Today: April 16, 2024

Destiny Cast & Crew Chat

Cheating exes, juicy family secrets and an impromptu, heated romance. Director, writer and produce Jeremy Whittaker’s Destiny is a minefield scattered with explosive twists and a jumping soundtrack. With the release of the film just days ago, Film Juice’s Janet Leigh hung out with Whittaker and the main cast Lyndon Forte, Sabrina Colie and Karian Sang to talk, crazy directors, music and, of course, Destiny.

You’re here, London. How are you guy’s feeling?
JW – It’s good. We wanted to get it here and do it right. It’s hard enough making a movie. It’s extremely hard making a Caribbean movie. We’re not Hollywood, we realise that, but we just wanted to set a standard for the culture and allow people to appreciate the movie itself and be proud of it.

I’ve heard it’s done really well in Canada and Jamaica. In fact the film has been playing in Jamaica since October…?
LF – Yeah. We premiered in South Florida and we had to turn people back. We were sold out. It played for three weeks. Had a great run.

For some of you guys it was your first time acting. What was that like?
LF – As far as acting, I studied theatre in college a bit but never on film before. This is my first experience on a set, – a major set. Honestly I didn’t expect it to be this big but when we landed in Kingston and saw the multiple trucks and the staff, like a mini army moving around, I realised it was real.

What about you Karian?
KS – I loved it. I loved it. It was the first time anybody ever approached me about doing a film that wasn’t about…things that I wouldn’t want to do [laughs, completely aware of her sultry persona]. When people offered me stuff in the past, I turned it down because I didn’t feel like it fit the kind of person I was, but when I read his script I felt so good and the first time doing it, I fell in love.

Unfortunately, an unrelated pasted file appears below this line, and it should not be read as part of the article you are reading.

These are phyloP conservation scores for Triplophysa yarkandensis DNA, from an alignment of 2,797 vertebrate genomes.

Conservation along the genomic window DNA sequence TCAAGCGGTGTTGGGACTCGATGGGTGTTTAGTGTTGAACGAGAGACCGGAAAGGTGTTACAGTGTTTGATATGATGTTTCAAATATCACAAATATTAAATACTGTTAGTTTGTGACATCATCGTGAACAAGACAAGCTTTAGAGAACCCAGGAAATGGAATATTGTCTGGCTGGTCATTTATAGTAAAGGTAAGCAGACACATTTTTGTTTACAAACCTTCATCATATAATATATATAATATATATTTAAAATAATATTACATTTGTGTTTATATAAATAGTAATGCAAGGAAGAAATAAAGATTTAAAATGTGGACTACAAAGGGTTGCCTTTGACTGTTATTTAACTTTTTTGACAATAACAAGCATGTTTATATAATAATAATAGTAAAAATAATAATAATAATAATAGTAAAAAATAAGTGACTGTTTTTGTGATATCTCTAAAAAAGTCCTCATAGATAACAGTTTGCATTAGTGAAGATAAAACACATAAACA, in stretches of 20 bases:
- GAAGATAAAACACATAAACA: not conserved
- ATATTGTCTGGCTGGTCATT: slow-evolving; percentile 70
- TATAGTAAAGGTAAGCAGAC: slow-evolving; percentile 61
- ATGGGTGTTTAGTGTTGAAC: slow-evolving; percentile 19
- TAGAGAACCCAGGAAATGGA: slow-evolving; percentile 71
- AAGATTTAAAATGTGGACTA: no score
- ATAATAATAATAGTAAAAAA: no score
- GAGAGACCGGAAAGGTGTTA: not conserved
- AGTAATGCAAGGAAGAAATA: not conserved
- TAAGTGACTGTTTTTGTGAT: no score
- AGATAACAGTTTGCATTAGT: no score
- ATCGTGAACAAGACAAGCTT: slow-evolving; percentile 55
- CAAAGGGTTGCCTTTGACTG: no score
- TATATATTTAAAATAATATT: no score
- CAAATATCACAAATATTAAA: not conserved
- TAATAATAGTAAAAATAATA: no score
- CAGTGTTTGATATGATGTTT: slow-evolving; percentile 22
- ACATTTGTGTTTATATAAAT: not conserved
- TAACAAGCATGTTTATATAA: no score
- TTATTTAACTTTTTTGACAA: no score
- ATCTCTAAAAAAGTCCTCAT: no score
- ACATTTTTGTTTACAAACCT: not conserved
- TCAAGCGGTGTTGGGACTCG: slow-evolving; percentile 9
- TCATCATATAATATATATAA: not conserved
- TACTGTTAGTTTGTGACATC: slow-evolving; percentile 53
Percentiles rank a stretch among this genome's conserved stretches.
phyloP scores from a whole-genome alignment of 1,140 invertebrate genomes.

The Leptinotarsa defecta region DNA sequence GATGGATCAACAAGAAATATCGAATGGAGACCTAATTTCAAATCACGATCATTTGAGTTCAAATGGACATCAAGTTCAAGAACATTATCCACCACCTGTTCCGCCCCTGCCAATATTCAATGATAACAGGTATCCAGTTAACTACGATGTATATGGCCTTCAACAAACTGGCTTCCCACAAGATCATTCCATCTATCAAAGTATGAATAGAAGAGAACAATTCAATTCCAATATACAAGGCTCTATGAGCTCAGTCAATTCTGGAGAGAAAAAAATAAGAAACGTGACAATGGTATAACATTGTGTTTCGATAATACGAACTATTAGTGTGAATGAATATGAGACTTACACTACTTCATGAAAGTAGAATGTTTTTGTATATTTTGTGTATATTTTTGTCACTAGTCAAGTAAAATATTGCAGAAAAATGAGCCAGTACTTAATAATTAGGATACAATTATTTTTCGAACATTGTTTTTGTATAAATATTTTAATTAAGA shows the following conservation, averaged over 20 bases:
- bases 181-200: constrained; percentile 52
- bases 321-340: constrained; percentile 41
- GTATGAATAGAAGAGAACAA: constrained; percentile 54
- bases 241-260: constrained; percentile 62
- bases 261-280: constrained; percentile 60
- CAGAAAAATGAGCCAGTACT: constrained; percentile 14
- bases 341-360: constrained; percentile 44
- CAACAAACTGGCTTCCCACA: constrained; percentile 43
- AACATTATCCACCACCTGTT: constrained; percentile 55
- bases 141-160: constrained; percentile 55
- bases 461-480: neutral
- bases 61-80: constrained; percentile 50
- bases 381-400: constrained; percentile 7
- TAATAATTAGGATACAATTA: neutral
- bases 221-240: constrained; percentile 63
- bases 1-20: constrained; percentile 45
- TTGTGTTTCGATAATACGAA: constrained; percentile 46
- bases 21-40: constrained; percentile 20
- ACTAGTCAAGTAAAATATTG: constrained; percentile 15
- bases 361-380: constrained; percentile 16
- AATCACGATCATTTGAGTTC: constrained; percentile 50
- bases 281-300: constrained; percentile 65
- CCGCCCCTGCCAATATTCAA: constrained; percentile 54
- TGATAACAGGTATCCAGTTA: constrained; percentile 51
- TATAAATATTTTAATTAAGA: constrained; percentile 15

Sabrina , this was your first feature length film, were you excited when you first read the script?
SC – When I read the script yes, but when he [Jeremy] first contacted me I was extremely sceptical because I didn’t know what the heck was going on but after yeah, it was like Lyndon said I basically had to show up there to realise this was legitimate.

That’s right, because Jeremy found you through Google…?
SC – Yes he Googled me. He needed someone to look very similar to the leading actor [Karian] so he Googled Jamaican actress and that’s how he found my website. I wasn’t even acting at the time because I went back to school but I thought at I should at least have my website up just in case. But I didn’t expect anything to come out of it.

Did you think the whole thing could be a scam?
SC – *Laughs* but I took the risk anyway.

What kind of director was Jeremy?
LF –He’s hands on, very hands on. This is not a guy who’s stepping back he’s in every step of the process.

Did that give you more faith in the movie, knowing that he was so involved in what he’d created?

LF It did. Jeremy has a lot of experience in professional film, having worked in it for so long. He knows how to interact and how to make everyone feel very warm and I feel like that has a lot to do with how you come through on film.

SC – The interaction with people is so important and he does a very good job at making people feel welcome and at home. Even when there are things under the radar happening around you, Jeremy manages to make everything feel a bit more balanced.

So were there any tense moments on set?
SC – He’s good at diffusing them. Although there weren’t many tense moments. Everyone pretty much got along, for the most part.

What about the other part?
SC – Nothing’s perfect! People are people.